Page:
Managing Your Boss

14 Jan
by Bridget DiCello

Skills are activities you are good at doing, but do not necessarily enjoy.  Strengths energize you, but you may not be extremely good at doing them.  Big difference.  Your success depends on you developing your strengths far more than your skills.

Do you happen to work for a boss who has been promoted based on the skills they have to complete specific tasks, but is still a pain to work with?  Success is based on building upon your strengths, but often promotions are based on skills.  The problem with that… is that there is passion associated with strengths but often not with skills.

Natalie is very good at organizing meetings.  She solicits input from everyone, sends out an agenda prior to the meeting, starts on time, keeps things on track, gets everyone to commit to their action items and ends on time.  The problem is that she is not energized by this process, and no matter how organized she is, and how well she communicates minutes and progress to her superiors, there is no passion for what she is doing.  Becky is the passionate leader who is slightly less organized, may not have complete minutes, and may not catch the attention of corporate with her sometimes “off-the-wall” ideas, but her meetings are full of passion, bring out the best in her team, discover potential and move forward in unique ways.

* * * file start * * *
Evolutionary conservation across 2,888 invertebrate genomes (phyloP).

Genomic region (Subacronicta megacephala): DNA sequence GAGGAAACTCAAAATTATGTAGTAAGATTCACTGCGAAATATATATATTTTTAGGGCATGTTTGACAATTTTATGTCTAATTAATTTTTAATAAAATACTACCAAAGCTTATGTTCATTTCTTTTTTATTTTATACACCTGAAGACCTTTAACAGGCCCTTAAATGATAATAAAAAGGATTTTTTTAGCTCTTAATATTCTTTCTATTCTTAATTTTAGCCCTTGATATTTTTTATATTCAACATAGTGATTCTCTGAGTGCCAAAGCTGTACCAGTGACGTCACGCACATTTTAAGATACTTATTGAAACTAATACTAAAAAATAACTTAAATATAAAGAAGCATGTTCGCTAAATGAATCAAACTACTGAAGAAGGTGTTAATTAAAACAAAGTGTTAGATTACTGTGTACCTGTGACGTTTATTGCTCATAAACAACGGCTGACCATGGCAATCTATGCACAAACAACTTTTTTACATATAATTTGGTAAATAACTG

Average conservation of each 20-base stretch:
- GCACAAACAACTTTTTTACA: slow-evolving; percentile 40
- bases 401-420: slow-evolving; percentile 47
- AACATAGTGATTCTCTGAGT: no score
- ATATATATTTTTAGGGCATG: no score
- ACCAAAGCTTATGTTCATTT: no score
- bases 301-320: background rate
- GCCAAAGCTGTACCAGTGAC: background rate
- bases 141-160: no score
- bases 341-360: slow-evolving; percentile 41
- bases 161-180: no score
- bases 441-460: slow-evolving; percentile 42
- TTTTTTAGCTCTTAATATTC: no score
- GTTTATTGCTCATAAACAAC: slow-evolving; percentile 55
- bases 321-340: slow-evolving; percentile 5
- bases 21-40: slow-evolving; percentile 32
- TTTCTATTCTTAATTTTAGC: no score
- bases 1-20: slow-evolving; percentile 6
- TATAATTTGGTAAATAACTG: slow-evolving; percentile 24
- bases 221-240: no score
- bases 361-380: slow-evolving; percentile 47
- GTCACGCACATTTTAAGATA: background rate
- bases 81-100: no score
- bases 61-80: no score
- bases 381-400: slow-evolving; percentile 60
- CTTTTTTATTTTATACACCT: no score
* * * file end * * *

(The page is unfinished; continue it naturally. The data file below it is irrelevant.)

Do you work for a company that would value Natalie or Becky more?  For which boss do you most enjoy working?  Realizing who your boss most resembles, and pinpointing your preference, is your first step.  Then realize that you also have strengths and skills and that working on things that energize you as often as possible will yield the greatest success, even if that is not a promotion with your current employer.

If you are the boss, move forward from consistency and task completion to passionate pursuit and development of your strengths, and encourage your team to do the same.

By the way, as the employee and a fellow professional, nothing says that you can’t have conversations with your boss about their strengths – things they are passionate about.  Offer to work with them on a project, ask questions about how one of their strengths-related initiatives are going, and work a little harder on those things they are passionate about.  It benefits you in the end if your boss discovers not only success in the form of raise or promotion, but also in discovering their potential as a leader.

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